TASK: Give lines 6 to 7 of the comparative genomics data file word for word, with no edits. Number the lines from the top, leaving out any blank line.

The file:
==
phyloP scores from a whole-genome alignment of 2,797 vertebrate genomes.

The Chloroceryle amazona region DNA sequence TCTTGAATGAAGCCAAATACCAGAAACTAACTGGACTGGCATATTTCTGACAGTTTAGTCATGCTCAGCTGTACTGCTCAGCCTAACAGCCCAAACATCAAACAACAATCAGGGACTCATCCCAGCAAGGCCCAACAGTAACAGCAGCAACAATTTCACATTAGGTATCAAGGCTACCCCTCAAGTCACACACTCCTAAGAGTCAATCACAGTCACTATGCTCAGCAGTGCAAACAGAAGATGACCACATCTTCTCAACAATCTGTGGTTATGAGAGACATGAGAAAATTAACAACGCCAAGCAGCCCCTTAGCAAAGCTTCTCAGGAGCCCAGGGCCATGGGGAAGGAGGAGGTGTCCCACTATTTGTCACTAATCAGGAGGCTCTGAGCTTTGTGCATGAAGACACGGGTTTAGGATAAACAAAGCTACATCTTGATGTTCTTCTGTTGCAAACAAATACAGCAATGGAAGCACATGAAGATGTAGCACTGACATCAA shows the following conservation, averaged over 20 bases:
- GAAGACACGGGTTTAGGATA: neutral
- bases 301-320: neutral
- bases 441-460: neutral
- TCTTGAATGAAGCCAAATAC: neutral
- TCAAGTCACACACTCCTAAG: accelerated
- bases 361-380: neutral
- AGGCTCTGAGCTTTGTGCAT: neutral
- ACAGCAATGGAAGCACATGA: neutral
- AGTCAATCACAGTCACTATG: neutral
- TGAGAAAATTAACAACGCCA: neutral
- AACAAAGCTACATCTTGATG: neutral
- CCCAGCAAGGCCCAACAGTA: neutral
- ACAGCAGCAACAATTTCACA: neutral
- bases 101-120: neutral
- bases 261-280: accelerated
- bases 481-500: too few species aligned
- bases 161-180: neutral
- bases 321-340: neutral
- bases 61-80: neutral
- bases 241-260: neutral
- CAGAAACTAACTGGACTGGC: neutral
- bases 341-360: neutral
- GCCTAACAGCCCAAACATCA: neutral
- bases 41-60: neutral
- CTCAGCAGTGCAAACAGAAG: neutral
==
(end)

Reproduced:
- TCTTGAATGAAGCCAAATAC: neutral
- TCAAGTCACACACTCCTAAG: accelerated